The Latest Safety Features in Dating Apps

Increasingly, more people are becoming aware that online dating has a dark side. Many dating apps don't subject their members to any screening whatsoever--which  means that anyone who cares to has access to the app. Not only that, there are many examples of people in the news who have dealt with serious problems as a result of online dating: assault, kidnapping for sex trafficking, or being robbed by people they met through dating apps. As awareness of this becomes more common, modern apps are rolling out improved safety features to make their users safer. 

1. Facebook Dating: Notifying friends of your destination

Facebook Dating focuses strongly on safety for its users, including making a common safety process an automatic part of the app. When you choose to accept a date from the app, you can automatically open messenger straight from the dating app and let a friend know the date, time, and place of your date. The app will then send a notification straight to the friend you've chosen to notify fifteen minutes before your date begins. It will also share your location for up to an hour. This simple safety feature automates the process of ensuring that someone knows where you are and who you're with when you accept a date with someone new--and can go a long way toward keeping online daters safer. 

2. Hinge: Limiting matches

Hinge focuses on finding potential matches who are already somewhere within your social network: people who are friends of your Facebook friends, for example. This simple feature makes it easier to ask friends (or friends of friends) about the people you're choosing to connect with, which means app users have the ability to acquire personal information about potential dates before they decide to meet their matches. The free version of the app allows people to like profiles only 10 times in 24 hours. In order to match with more profiles, the user must upgrade to a paid account. This encourages people to really value the matches they're able to make, which can increase the likelihood that users will choose matches that are more likely to be a good fit--and decreases the odds that predators will choose this app.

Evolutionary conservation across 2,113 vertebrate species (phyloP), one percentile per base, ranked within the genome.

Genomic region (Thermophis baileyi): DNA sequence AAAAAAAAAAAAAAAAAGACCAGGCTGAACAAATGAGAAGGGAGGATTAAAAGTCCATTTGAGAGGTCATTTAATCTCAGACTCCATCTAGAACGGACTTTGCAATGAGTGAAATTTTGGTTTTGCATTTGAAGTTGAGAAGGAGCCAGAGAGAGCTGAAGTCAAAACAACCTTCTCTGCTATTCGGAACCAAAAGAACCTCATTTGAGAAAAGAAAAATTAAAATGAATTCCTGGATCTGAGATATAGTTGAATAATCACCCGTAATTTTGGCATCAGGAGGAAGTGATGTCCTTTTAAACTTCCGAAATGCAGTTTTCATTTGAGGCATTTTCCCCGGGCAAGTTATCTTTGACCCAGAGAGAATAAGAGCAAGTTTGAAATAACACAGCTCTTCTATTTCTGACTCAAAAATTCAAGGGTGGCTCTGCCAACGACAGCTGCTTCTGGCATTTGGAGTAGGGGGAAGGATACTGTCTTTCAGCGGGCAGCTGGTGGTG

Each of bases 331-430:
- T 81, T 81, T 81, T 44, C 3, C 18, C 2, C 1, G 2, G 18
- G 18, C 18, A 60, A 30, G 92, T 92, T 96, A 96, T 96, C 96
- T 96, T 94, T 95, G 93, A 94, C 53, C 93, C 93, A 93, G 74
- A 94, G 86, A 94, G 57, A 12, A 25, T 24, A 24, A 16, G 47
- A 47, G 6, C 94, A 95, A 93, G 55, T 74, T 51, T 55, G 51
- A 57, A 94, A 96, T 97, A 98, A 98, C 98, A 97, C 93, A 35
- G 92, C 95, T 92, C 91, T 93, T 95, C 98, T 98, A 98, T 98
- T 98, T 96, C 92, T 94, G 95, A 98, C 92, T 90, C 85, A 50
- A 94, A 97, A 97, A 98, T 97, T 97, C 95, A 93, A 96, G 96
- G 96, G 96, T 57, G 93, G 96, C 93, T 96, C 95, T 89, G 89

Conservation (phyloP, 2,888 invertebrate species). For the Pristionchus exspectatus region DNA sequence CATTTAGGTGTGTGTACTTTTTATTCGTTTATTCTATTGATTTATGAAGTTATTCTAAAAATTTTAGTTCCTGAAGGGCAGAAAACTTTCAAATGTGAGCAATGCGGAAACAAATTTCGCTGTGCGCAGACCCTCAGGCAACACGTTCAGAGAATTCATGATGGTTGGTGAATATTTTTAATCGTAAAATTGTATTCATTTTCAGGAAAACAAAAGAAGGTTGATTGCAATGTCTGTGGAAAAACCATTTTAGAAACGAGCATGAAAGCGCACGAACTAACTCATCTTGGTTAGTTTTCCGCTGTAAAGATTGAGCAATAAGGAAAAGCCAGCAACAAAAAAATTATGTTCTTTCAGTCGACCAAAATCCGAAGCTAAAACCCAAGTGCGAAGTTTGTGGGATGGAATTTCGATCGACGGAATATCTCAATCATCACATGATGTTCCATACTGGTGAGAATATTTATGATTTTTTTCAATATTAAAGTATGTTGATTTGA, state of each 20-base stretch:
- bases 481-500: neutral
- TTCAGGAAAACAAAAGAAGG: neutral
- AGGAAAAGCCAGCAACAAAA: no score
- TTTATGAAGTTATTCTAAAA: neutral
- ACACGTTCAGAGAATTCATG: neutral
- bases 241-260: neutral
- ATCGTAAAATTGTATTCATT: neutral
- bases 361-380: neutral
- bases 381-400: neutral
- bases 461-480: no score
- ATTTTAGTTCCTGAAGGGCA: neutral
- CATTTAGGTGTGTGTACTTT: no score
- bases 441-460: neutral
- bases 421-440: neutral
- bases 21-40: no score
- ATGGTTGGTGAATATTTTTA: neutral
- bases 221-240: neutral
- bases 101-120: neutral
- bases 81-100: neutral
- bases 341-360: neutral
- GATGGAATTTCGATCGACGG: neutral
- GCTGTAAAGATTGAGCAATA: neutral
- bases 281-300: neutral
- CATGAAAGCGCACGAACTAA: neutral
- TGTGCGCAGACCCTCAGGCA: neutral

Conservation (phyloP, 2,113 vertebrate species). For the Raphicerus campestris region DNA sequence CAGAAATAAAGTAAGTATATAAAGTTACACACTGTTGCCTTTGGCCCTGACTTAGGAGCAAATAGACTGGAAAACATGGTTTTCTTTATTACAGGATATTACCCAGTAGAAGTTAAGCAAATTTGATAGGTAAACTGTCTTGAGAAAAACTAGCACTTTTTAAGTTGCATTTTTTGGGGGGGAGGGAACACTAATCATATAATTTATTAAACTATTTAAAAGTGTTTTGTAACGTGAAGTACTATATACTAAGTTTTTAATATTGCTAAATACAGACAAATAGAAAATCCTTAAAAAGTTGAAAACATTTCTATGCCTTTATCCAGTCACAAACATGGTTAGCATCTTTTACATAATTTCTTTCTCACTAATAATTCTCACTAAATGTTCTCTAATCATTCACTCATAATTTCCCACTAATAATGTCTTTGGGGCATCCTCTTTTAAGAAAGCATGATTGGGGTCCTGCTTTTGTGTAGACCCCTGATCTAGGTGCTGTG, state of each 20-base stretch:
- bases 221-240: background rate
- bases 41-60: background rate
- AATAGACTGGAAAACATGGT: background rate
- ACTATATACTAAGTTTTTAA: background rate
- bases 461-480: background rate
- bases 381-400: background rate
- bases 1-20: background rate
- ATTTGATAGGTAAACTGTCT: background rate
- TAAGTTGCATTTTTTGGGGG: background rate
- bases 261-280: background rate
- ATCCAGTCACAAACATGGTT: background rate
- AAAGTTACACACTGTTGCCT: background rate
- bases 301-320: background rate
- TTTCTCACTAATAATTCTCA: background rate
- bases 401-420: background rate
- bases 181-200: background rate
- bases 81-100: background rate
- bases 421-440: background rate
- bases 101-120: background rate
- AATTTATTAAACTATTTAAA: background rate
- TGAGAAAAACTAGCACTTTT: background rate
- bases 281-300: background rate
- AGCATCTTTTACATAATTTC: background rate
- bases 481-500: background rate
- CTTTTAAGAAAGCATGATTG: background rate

3. Tinder's Travel Alert: Providing warnings to LGBTQ users

In more than 70 countries around the world, LGBTQ individuals face more than just discrimination: they may face active condemnation and danger. In an effort to combat this, Tinder's Travel Alert pops up any time users enter those countries, warning them of the dangers they may face. This simple step is aimed specifically at protecting LGBTQ users, but similar features could offer advantages for people dating around the world. 

4. Spectrum: Preventing underage users and identifying sex trafficking

Dangers abound in many online communities--and Spectrum aims to identify potential dangers and prevent things from growing more serious. Spectrum analyzes the content of messages and other communications between users. Over the course of multiple interactions, it can help identify sexual grooming or the prospect of sex trafficking, preventing users from falling into those traps. Not only that, Spectrum can pick up patterns that might identify underage users, which can then lock those users out of the app and restrict it to the adults it's intended for. 

With so many dangers becoming increasingly apparent in the online dating world, it's more critical than ever to use the right safety features to protect yourself when using a dating app. By taking advantage of these safety features, you can make yourself safer when you accept those important dates--and that can make the online dating experience a lot more fun.